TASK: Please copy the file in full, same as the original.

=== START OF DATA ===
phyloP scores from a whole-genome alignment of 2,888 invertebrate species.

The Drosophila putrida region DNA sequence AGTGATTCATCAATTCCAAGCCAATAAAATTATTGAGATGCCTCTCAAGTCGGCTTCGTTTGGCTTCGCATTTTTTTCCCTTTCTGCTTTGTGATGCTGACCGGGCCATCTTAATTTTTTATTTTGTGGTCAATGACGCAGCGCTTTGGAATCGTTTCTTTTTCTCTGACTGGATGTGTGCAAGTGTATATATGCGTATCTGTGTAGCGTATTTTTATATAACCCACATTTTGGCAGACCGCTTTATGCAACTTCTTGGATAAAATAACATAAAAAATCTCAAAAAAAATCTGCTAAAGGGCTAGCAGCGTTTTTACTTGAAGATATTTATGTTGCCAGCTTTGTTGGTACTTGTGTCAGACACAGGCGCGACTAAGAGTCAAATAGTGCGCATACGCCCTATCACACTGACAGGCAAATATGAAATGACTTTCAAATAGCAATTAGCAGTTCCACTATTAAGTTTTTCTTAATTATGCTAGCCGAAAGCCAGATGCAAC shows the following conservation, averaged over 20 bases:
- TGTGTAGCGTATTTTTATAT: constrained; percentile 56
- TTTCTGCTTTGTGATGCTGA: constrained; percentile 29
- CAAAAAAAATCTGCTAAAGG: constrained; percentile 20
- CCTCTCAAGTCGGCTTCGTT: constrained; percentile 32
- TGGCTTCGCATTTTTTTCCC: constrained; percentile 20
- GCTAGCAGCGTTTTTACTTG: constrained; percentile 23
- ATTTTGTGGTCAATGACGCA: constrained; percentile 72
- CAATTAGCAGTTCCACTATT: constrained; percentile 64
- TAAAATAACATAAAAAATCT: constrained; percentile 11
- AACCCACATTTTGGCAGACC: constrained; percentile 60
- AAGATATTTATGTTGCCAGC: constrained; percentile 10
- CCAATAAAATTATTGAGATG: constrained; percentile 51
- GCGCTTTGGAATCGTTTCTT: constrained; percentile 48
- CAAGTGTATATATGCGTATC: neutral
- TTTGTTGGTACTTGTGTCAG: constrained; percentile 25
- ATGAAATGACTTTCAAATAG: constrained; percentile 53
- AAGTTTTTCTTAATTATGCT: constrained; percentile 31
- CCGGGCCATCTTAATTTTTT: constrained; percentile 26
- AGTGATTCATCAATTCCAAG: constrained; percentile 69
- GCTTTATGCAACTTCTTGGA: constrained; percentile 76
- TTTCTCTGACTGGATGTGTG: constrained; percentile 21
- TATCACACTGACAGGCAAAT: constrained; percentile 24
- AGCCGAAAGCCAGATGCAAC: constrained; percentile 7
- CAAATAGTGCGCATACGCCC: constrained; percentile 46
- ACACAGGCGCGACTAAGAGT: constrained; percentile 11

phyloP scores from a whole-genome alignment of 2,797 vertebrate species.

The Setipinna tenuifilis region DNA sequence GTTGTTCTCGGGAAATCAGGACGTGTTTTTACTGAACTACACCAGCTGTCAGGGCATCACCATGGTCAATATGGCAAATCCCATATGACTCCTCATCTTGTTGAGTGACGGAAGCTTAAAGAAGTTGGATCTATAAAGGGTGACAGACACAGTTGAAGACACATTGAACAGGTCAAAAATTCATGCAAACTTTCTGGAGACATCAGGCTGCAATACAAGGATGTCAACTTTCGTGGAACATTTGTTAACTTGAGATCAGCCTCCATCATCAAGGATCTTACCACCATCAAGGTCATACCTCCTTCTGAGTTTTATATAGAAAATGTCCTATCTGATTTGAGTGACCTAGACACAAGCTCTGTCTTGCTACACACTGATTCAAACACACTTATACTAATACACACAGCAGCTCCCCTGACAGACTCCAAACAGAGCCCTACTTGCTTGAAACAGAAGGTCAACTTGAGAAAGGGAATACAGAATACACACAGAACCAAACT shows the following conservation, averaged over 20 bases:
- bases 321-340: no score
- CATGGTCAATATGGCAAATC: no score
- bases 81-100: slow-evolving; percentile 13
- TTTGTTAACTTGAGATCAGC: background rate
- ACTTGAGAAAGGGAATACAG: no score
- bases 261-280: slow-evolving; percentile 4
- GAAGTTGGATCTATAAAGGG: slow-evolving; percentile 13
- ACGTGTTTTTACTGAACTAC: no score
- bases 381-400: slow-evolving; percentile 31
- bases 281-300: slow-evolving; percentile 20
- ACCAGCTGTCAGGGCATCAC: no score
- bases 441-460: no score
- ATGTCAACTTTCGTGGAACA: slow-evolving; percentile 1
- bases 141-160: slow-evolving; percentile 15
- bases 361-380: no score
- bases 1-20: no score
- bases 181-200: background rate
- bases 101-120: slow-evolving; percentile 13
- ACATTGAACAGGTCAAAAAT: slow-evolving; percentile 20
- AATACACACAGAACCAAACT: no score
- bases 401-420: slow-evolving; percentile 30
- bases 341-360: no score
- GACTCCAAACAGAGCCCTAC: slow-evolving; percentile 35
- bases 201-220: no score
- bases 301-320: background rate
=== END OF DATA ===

phyloP scores from a whole-genome alignment of 2,888 invertebrate species.

The Drosophila putrida region DNA sequence AGTGATTCATCAATTCCAAGCCAATAAAATTATTGAGATGCCTCTCAAGTCGGCTTCGTTTGGCTTCGCATTTTTTTCCCTTTCTGCTTTGTGATGCTGACCGGGCCATCTTAATTTTTTATTTTGTGGTCAATGACGCAGCGCTTTGGAATCGTTTCTTTTTCTCTGACTGGATGTGTGCAAGTGTATATATGCGTATCTGTGTAGCGTATTTTTATATAACCCACATTTTGGCAGACCGCTTTATGCAACTTCTTGGATAAAATAACATAAAAAATCTCAAAAAAAATCTGCTAAAGGGCTAGCAGCGTTTTTACTTGAAGATATTTATGTTGCCAGCTTTGTTGGTACTTGTGTCAGACACAGGCGCGACTAAGAGTCAAATAGTGCGCATACGCCCTATCACACTGACAGGCAAATATGAAATGACTTTCAAATAGCAATTAGCAGTTCCACTATTAAGTTTTTCTTAATTATGCTAGCCGAAAGCCAGATGCAAC shows the following conservation, averaged over 20 bases:
- TGTGTAGCGTATTTTTATAT: constrained; percentile 56
- TTTCTGCTTTGTGATGCTGA: constrained; percentile 29
- CAAAAAAAATCTGCTAAAGG: constrained; percentile 20
- CCTCTCAAGTCGGCTTCGTT: constrained; percentile 32
- TGGCTTCGCATTTTTTTCCC: constrained; percentile 20
- GCTAGCAGCGTTTTTACTTG: constrained; percentile 23
- ATTTTGTGGTCAATGACGCA: constrained; percentile 72
- CAATTAGCAGTTCCACTATT: constrained; percentile 64
- TAAAATAACATAAAAAATCT: constrained; percentile 11
- AACCCACATTTTGGCAGACC: constrained; percentile 60
- AAGATATTTATGTTGCCAGC: constrained; percentile 10
- CCAATAAAATTATTGAGATG: constrained; percentile 51
- GCGCTTTGGAATCGTTTCTT: constrained; percentile 48
- CAAGTGTATATATGCGTATC: neutral
- TTTGTTGGTACTTGTGTCAG: constrained; percentile 25
- ATGAAATGACTTTCAAATAG: constrained; percentile 53
- AAGTTTTTCTTAATTATGCT: constrained; percentile 31
- CCGGGCCATCTTAATTTTTT: constrained; percentile 26
- AGTGATTCATCAATTCCAAG: constrained; percentile 69
- GCTTTATGCAACTTCTTGGA: constrained; percentile 76
- TTTCTCTGACTGGATGTGTG: constrained; percentile 21
- TATCACACTGACAGGCAAAT: constrained; percentile 24
- AGCCGAAAGCCAGATGCAAC: constrained; percentile 7
- CAAATAGTGCGCATACGCCC: constrained; percentile 46
- ACACAGGCGCGACTAAGAGT: constrained; percentile 11

phyloP scores from a whole-genome alignment of 2,797 vertebrate species.

The Setipinna tenuifilis region DNA sequence GTTGTTCTCGGGAAATCAGGACGTGTTTTTACTGAACTACACCAGCTGTCAGGGCATCACCATGGTCAATATGGCAAATCCCATATGACTCCTCATCTTGTTGAGTGACGGAAGCTTAAAGAAGTTGGATCTATAAAGGGTGACAGACACAGTTGAAGACACATTGAACAGGTCAAAAATTCATGCAAACTTTCTGGAGACATCAGGCTGCAATACAAGGATGTCAACTTTCGTGGAACATTTGTTAACTTGAGATCAGCCTCCATCATCAAGGATCTTACCACCATCAAGGTCATACCTCCTTCTGAGTTTTATATAGAAAATGTCCTATCTGATTTGAGTGACCTAGACACAAGCTCTGTCTTGCTACACACTGATTCAAACACACTTATACTAATACACACAGCAGCTCCCCTGACAGACTCCAAACAGAGCCCTACTTGCTTGAAACAGAAGGTCAACTTGAGAAAGGGAATACAGAATACACACAGAACCAAACT shows the following conservation, averaged over 20 bases:
- bases 321-340: no score
- CATGGTCAATATGGCAAATC: no score
- bases 81-100: slow-evolving; percentile 13
- TTTGTTAACTTGAGATCAGC: background rate
- ACTTGAGAAAGGGAATACAG: no score
- bases 261-280: slow-evolving; percentile 4
- GAAGTTGGATCTATAAAGGG: slow-evolving; percentile 13
- ACGTGTTTTTACTGAACTAC: no score
- bases 381-400: slow-evolving; percentile 31
- bases 281-300: slow-evolving; percentile 20
- ACCAGCTGTCAGGGCATCAC: no score
- bases 441-460: no score
- ATGTCAACTTTCGTGGAACA: slow-evolving; percentile 1
- bases 141-160: slow-evolving; percentile 15
- bases 361-380: no score
- bases 1-20: no score
- bases 181-200: background rate
- bases 101-120: slow-evolving; percentile 13
- ACATTGAACAGGTCAAAAAT: slow-evolving; percentile 20
- AATACACACAGAACCAAACT: no score
- bases 401-420: slow-evolving; percentile 30
- bases 341-360: no score
- GACTCCAAACAGAGCCCTAC: slow-evolving; percentile 35
- bases 201-220: no score
- bases 301-320: background rate